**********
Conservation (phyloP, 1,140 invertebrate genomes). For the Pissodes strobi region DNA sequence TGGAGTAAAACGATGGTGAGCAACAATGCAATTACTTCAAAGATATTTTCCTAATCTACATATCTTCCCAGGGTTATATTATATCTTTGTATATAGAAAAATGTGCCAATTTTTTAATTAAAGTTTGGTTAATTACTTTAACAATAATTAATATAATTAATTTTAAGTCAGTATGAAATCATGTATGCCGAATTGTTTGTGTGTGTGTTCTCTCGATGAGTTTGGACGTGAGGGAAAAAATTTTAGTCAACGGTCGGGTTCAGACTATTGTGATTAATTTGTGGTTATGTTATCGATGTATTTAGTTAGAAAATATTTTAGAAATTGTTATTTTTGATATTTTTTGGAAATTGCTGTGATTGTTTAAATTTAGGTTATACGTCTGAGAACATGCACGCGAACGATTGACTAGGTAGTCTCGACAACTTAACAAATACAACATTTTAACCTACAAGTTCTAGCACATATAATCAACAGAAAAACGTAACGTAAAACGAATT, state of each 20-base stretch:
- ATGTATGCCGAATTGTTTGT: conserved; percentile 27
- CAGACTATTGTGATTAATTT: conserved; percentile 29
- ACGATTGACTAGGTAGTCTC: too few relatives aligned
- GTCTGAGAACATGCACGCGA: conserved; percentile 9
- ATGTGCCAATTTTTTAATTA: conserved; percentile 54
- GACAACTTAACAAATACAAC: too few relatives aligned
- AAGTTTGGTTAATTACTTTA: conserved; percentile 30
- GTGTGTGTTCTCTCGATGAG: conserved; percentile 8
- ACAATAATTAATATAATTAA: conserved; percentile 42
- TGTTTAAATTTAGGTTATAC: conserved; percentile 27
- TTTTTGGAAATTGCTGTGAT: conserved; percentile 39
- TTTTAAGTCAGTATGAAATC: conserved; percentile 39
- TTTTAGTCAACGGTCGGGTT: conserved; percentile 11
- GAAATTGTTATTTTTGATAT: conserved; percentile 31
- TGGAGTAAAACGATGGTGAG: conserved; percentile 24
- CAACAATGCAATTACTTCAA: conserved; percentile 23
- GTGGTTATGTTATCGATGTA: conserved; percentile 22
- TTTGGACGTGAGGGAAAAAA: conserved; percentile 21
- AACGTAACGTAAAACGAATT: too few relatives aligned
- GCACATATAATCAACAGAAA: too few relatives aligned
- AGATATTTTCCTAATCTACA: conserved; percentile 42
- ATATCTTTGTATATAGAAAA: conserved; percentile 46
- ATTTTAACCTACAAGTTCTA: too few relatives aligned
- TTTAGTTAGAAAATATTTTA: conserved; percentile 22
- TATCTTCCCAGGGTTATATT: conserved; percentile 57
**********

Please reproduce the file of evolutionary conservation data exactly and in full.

Conservation (phyloP, 1,140 invertebrate genomes). For the Pissodes strobi region DNA sequence TGGAGTAAAACGATGGTGAGCAACAATGCAATTACTTCAAAGATATTTTCCTAATCTACATATCTTCCCAGGGTTATATTATATCTTTGTATATAGAAAAATGTGCCAATTTTTTAATTAAAGTTTGGTTAATTACTTTAACAATAATTAATATAATTAATTTTAAGTCAGTATGAAATCATGTATGCCGAATTGTTTGTGTGTGTGTTCTCTCGATGAGTTTGGACGTGAGGGAAAAAATTTTAGTCAACGGTCGGGTTCAGACTATTGTGATTAATTTGTGGTTATGTTATCGATGTATTTAGTTAGAAAATATTTTAGAAATTGTTATTTTTGATATTTTTTGGAAATTGCTGTGATTGTTTAAATTTAGGTTATACGTCTGAGAACATGCACGCGAACGATTGACTAGGTAGTCTCGACAACTTAACAAATACAACATTTTAACCTACAAGTTCTAGCACATATAATCAACAGAAAAACGTAACGTAAAACGAATT, state of each 20-base stretch:
- ATGTATGCCGAATTGTTTGT: conserved; percentile 27
- CAGACTATTGTGATTAATTT: conserved; percentile 29
- ACGATTGACTAGGTAGTCTC: too few relatives aligned
- GTCTGAGAACATGCACGCGA: conserved; percentile 9
- ATGTGCCAATTTTTTAATTA: conserved; percentile 54
- GACAACTTAACAAATACAAC: too few relatives aligned
- AAGTTTGGTTAATTACTTTA: conserved; percentile 30
- GTGTGTGTTCTCTCGATGAG: conserved; percentile 8
- ACAATAATTAATATAATTAA: conserved; percentile 42
- TGTTTAAATTTAGGTTATAC: conserved; percentile 27
- TTTTTGGAAATTGCTGTGAT: conserved; percentile 39
- TTTTAAGTCAGTATGAAATC: conserved; percentile 39
- TTTTAGTCAACGGTCGGGTT: conserved; percentile 11
- GAAATTGTTATTTTTGATAT: conserved; percentile 31
- TGGAGTAAAACGATGGTGAG: conserved; percentile 24
- CAACAATGCAATTACTTCAA: conserved; percentile 23
- GTGGTTATGTTATCGATGTA: conserved; percentile 22
- TTTGGACGTGAGGGAAAAAA: conserved; percentile 21
- AACGTAACGTAAAACGAATT: too few relatives aligned
- GCACATATAATCAACAGAAA: too few relatives aligned
- AGATATTTTCCTAATCTACA: conserved; percentile 42
- ATATCTTTGTATATAGAAAA: conserved; percentile 46
- ATTTTAACCTACAAGTTCTA: too few relatives aligned
- TTTAGTTAGAAAATATTTTA: conserved; percentile 22
- TATCTTCCCAGGGTTATATT: conserved; percentile 57